blockColor           : “orange”,

 

Event Objects:

startTime                                =  Time in the following format 9:00, required to compute the number of blocks  this event will take up in the streamer.

endTime                                  =  Time in the following format 9:00, required to compute the number of blocks  this event will take up in the streamer.

title                                            = String value that will be the bold title in the event tile

description                            = Optional description leave an empty string if not needed,

presenter                               = Presenter name

Removing the little x in IE-10 across all your input fields

I am just finishing up a week of headaches directly attributed to Microsoft’s crazy implementation of a browser that allows for around 35 different ways that a user can render your site. One of the smaller issues had to do with the little black x that appears in IE-10, apparently the combo boxes in Extjs are actually input type text and the addition of an unintended way to clear the combo could potentially introduce several errors, such as values being set as an empty string when you are not expecting that to be the case. Fortunately the x can be hidden using simple CSS:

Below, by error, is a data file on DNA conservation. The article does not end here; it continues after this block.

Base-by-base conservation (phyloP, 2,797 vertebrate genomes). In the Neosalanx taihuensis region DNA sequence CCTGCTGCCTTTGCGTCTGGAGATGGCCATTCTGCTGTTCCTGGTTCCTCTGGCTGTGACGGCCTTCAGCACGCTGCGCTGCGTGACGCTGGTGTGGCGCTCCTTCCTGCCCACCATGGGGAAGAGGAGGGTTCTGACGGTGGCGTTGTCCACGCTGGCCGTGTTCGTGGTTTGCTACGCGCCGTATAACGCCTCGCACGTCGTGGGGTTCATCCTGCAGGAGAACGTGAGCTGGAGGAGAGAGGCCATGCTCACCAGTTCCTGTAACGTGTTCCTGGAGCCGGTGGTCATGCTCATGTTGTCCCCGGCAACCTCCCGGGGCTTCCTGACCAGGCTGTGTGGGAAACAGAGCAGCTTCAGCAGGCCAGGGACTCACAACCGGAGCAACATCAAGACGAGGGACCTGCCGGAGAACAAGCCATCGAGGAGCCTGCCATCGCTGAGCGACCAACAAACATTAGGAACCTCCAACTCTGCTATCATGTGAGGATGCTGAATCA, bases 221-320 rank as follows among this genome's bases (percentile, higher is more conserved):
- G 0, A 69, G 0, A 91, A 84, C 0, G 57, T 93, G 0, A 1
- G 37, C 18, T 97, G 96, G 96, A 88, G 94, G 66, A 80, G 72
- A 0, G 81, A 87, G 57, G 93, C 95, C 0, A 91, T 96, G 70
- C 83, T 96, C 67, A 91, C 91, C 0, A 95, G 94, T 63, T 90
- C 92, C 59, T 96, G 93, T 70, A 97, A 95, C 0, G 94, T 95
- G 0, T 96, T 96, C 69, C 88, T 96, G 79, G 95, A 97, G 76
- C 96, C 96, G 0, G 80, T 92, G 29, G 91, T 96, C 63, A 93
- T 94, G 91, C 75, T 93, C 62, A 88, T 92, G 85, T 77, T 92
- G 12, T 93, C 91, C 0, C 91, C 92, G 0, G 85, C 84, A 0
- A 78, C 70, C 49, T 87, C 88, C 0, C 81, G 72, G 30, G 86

input::-ms-clear {
    display: none;
}

Make your Twitter Bootstrap carousel images zoom 100% horizontal and vertical while keeping the aspect ratio

I noticed that the responsive design of the carousel in Bootstrap’s new version does not keep the aspect ratio of images resulting in white spaces (or whatever your background color is) around the images when you show them in a browser window that is smaller or larger than you designed for. Setting the width and height of the images would never work correctly due to the outer div’s that the carousel is nested in – trust me I googled and tried countless workarounds. The following css places somewhere after your bootstrap css file will override the container.

.carousel{
    height:100%;
}

.carousel-inner{
    height: 100%;
}

.carousel-inner>.active{
    height:100%;
}

But wait, that’s not all! The next step was to fill the inner div with a base64 transparent image with a width and height set to 100% in order to trick the browser into thinking that something was there that took up all the space. The following html replaces the example code in Bootstrap.

<div id="carousel-example-generic" class="carousel slide" data-ride="carousel">
        <!-- Indicators -->
        <ol class="carousel-indicators">
            <li data-target="#carousel-example-generic" data-slide-to="0" class="active"></li>
            <li data-target="#carousel-example-generic" data-slide-to="1"></li>
        </ol>

        <!-- Wrapper for slides -->
        <div class="carousel-inner">
            <div class="item active" id="image1">